What Makes Marriage Heaven or Hell

By Roger Dobson and Jojo Moyes | The Independent (London, England), August 2, 1996 | Go to article overview
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What Makes Marriage Heaven or Hell


Roger Dobson and Jojo Moyes, The Independent (London, England)


Tolstoy once said: "All happy families resemble one another, but each unhappy family is unhappy in its own way." Psychologists evidently disagree; they are seeking 200 newly-wed couples in order to discover what makes a happy couple and why so many apparently perfect marriages quickly spiral into unhappiness.

The couples will be tracked by government-funded academics for three years to see how the relationships change under pressure from all sides, from relatives and friends, to housework and money. The unlikely research has never been more pertinent, with more than four in 10 marriages ending in divorce, at a huge financial and emotional cost to those involved.

Professor Frank Fincham and a team from the University of Wales, Cardiff, will study relationships between the newly-weds with the aim of improving pre-marital counselling by signposting the pitfalls.

"We know very little about the development of a marriage and what happens to couples in the early years of marriage. If we understand what is happening, we can do a better job with pre-marital counselling because we can tailor the counselling to what we know," he said yesterday.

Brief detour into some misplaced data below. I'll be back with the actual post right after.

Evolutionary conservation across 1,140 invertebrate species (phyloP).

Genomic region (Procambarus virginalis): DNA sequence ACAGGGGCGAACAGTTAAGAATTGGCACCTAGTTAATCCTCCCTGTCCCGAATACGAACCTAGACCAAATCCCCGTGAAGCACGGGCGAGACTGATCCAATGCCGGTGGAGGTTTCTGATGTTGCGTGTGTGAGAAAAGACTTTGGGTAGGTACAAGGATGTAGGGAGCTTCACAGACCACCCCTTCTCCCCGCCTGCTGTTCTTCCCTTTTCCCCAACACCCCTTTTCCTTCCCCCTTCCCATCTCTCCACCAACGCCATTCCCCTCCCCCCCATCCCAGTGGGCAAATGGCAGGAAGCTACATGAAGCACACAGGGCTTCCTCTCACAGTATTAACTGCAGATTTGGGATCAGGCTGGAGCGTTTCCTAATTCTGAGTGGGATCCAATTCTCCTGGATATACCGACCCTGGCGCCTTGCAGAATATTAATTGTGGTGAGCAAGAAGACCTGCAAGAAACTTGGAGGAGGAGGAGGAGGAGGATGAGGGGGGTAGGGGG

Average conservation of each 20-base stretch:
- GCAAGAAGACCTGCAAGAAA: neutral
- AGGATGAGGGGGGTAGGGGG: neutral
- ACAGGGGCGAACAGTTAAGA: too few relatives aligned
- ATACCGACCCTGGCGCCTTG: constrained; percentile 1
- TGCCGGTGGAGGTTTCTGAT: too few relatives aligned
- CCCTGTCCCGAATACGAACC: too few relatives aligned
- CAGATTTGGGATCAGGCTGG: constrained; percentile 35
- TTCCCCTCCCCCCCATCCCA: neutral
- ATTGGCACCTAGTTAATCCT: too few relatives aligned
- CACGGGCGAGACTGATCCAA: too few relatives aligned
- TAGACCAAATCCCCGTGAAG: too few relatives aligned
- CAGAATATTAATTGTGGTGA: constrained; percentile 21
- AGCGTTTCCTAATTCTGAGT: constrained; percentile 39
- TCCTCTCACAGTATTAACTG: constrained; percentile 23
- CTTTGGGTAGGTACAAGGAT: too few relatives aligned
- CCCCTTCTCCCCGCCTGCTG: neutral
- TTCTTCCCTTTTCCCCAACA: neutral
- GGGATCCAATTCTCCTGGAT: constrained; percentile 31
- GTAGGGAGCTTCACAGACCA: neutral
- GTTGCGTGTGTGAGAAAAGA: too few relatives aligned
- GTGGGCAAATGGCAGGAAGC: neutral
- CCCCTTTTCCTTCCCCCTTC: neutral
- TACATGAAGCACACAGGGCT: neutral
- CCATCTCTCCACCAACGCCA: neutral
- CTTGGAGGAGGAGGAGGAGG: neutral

The team, who received a pounds 144,120 grant from the Economic and Social Research Council for the work, will ask why newly-weds are happy, how they stay happy and what kinds of problems creep into the relationship.

In 1993, the latest year for which figures are available, 299,200 couples said "I do" - at an average cost of pounds 11,500 - and 165,000 said "I don't" - at almost the same cost. Family breakdown costs the country more than pounds 4bn a year in benefits, lost tax, legal and health bills.

In 1993, 23 per cent of marriages that ended in divorce had lasted less than five years. This suggests that many couples were unprepared for marriage, that their expectations were unrealistic, or that they faced particular pressures, such as parenthood.

The rising divorce rate is a significant factor in the doubling of single households in the past 15 years. There were 6.8 million last year - a figure predicted to rise to 8 million by the end of the decade. This coincides with research showing that people living alone tend to be younger, richer and happier with their lives.

Yesterday also saw the release of new figures from Relate, the marriage guidance organisation, which suggest that whereas most divorces take place between years five and nine, most couples who turn to counselling are their tenth year of marriage.

The average age of clients who come for counselling is 37 for men, and 34 for women - roughly 10 years after the average age for marriage.

"Our hypothesis is that it's to do with the arrival of children in a relationship.

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